Another 1.4 million Americans filed initial regular unemployment benefit claims, the eleventh week of a decline in the rate of new claims, but still among the highest levels in U.S. history. The total number of new and continued claims now stands at 19.3 million, a marked decline from the peak of 24.9 million a month ago.
Jared Walczak is Vice President of State Projects at the Tax Foundation. He is the lead researcher on the annual State Business Tax Climate Index and Location Matters, and has authored or coauthored tax reform guides on Alaska, Iowa, Kansas, Louisiana, Nevada, New York, Pennsylvania, South Carolina, West Virginia, and Wisconsin.
Jared’s work is regularly cited in The New York Times, The Wall Street Journal, The Washington Post, Los Angeles Times, Politico, AP, and many other prominent national and state outlets.
He previously served as legislative director to a member of the Senate of Virginia and as policy director for a statewide campaign, and consulted on research and policy development for a number of candidates and elected officials. In his free time, Jared enjoys hiking and has a goal of visiting all 63 national parks.
Every state with an individual income tax has made some adjustment to its filing or payment deadlines, but three—Idaho, Mississippi, and Virginia—have not followed the federal government’s date of July 15th or later.
State and local governments across the country split $150 billion in federal aid under a provision of the Coronavirus Aid, Relief and Economic Security (CARES) Act, passed on March 30th.
New Jersey is temporarily waiving corporate nexus arising from employees teleworking due to the COVID-19 pandemic—a response to the crisis that other states should follow.
To be eligible for federal funding, state expenditures must meet certain conditions. We break down the state aid coronavirus provisions in the latest federal bill.
During the present crisis, remote work has become a necessity for many people. The tax implications, however, are very real and potentially quite complex.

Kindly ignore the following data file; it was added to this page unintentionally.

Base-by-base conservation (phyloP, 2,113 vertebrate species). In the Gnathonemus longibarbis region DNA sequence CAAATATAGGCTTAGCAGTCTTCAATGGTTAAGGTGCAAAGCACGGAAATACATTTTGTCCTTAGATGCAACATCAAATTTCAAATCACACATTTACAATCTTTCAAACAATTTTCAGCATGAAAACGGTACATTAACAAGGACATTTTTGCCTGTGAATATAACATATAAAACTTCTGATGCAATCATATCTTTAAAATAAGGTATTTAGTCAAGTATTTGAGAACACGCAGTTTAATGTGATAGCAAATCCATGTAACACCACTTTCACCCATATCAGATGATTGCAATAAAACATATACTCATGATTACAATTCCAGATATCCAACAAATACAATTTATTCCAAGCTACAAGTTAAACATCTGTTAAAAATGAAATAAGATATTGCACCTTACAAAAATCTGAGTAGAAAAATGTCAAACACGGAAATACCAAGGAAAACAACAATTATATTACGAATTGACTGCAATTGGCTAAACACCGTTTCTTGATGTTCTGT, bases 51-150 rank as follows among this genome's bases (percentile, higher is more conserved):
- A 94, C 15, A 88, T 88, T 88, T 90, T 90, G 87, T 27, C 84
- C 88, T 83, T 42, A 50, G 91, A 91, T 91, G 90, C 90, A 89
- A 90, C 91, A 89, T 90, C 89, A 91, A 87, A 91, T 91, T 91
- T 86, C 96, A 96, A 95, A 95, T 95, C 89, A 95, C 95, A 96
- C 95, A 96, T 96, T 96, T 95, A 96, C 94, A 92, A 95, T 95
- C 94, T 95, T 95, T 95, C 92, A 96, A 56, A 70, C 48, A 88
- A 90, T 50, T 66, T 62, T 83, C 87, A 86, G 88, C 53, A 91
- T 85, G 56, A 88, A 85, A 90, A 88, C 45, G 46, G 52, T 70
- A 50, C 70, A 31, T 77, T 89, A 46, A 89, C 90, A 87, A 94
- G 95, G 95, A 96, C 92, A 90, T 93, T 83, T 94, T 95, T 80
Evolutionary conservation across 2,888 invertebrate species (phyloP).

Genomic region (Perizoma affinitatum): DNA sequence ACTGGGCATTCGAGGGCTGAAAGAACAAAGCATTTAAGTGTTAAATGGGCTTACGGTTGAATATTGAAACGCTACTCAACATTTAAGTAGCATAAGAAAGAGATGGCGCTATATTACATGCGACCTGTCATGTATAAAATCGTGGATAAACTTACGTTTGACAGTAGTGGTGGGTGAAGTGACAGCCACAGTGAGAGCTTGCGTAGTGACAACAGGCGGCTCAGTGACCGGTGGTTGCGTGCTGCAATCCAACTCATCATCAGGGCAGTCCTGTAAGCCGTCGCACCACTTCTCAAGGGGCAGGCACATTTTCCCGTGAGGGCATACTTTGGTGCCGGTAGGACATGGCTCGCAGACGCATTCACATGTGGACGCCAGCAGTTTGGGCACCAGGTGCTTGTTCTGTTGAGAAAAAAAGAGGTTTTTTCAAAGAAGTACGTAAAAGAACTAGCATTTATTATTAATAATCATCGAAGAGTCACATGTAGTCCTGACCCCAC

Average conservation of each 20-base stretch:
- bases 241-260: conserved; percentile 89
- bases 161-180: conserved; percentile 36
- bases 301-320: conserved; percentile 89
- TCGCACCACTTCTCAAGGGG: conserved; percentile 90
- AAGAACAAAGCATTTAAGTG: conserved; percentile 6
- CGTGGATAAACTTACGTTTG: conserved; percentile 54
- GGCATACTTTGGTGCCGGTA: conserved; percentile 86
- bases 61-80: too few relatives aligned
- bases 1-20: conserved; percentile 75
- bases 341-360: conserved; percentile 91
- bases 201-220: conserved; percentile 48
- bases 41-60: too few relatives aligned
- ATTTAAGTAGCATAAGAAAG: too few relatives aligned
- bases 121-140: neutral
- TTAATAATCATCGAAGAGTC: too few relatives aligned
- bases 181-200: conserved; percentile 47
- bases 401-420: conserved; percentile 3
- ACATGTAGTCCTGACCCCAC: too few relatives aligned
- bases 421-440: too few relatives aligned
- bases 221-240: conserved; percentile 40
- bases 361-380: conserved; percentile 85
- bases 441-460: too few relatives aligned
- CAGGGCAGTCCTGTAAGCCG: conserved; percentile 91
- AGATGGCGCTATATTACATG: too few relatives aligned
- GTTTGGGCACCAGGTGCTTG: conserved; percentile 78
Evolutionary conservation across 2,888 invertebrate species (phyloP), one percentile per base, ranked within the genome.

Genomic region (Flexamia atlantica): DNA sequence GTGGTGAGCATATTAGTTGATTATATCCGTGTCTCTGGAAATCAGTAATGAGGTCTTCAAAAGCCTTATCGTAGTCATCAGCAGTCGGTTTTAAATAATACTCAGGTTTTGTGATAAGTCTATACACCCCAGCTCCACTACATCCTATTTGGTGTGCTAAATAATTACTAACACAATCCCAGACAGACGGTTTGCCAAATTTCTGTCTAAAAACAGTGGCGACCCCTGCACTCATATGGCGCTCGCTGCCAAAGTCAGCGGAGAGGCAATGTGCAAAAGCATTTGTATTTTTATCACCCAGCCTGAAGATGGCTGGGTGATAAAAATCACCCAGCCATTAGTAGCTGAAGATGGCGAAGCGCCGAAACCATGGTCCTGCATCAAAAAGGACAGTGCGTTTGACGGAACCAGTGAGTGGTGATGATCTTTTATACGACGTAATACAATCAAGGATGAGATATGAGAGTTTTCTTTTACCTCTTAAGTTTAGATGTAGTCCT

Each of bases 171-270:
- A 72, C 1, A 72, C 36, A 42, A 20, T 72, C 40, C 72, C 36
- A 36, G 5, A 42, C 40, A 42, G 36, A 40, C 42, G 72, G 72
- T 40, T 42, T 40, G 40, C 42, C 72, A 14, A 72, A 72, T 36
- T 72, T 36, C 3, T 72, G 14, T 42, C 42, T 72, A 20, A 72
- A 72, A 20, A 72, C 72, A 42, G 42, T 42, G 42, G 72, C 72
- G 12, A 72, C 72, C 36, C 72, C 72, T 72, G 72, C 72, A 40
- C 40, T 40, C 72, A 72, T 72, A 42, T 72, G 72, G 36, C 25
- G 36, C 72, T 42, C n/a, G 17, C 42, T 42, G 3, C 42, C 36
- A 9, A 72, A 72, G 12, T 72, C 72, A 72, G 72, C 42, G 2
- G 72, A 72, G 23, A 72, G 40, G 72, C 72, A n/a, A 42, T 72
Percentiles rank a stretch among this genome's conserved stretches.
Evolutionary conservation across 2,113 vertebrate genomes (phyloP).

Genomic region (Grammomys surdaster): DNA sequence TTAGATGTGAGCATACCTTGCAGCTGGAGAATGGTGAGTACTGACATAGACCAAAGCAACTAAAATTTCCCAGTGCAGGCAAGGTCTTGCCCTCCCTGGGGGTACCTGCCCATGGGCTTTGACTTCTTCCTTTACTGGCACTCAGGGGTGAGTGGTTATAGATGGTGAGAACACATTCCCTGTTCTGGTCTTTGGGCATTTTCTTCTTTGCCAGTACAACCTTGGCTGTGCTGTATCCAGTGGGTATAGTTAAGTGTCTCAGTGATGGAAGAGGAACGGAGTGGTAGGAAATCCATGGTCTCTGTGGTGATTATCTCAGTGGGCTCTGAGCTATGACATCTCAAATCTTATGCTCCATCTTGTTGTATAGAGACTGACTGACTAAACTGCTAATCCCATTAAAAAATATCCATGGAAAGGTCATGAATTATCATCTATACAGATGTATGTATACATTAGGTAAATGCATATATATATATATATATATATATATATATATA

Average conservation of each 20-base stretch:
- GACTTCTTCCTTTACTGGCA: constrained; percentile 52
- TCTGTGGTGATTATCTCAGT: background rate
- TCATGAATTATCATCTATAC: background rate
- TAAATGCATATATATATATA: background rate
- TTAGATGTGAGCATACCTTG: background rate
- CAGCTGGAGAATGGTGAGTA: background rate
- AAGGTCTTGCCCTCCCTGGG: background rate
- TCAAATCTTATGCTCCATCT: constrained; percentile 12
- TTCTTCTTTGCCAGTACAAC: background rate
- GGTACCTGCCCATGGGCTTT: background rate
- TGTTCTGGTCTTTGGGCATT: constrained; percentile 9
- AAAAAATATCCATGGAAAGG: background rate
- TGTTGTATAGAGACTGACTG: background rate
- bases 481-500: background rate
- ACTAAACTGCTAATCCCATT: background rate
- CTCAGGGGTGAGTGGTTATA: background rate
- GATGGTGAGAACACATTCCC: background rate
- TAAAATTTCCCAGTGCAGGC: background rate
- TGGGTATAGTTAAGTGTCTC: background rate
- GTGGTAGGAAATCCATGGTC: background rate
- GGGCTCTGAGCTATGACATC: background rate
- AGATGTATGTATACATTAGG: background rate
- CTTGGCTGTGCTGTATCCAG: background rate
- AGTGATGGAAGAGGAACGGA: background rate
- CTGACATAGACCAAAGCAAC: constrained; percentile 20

Unemployment claims are going to tax state unemployment compensation trust funds beyond their limits. We need to start thinking about what to do about it.
The federal government moved tax day from April 15 to July 15 in response to the coronavirus pandemic, granting more time for both filing and payment. But for many taxpayers, it might not matter much if states don’t follow suit.
How the Federal Government and the States Could Help Save Small Businesses Through Temporary UI Tax Adjustments
Governmental responses to the coronavirus outbreak will require creativity and flexibility—and one aspect of that may involve temporarily rethinking how we structure not only unemployment insurance (UI) benefits but also the taxes that pay for them.
In the short term, states must anticipate reduced tax collections as the economy slows. And here, not all taxes are created equal. As a general rule, income taxes are more volatile than consumption taxes.
Taxing GILTI puts states at a competitive disadvantage compared to their peers—all for a tax that makes very little sense at the state level, and which legislators never sought in the first place.
From remote sales tax collection to taxes on marijuana and vaping products, we recap the top state tax trends from 2019 and break down which ones you should watch for in 2020.
Even two years after enactment of the federal Tax Cuts and Jobs Act (TCJA), many states have yet to issue guidance explaining how they conform to key provisions of the law, particularly those pertaining to international income.
Our new report explores the choices states have made regarding sales taxes following the South Dakota v. Wayfair Supreme Court online sales tax decision heading into calendar year 2020, outlines legal pitfalls states should seek to avoid, and offers up a few best practices for designing reliable, equitable, legally-sound remote sales tax regimes.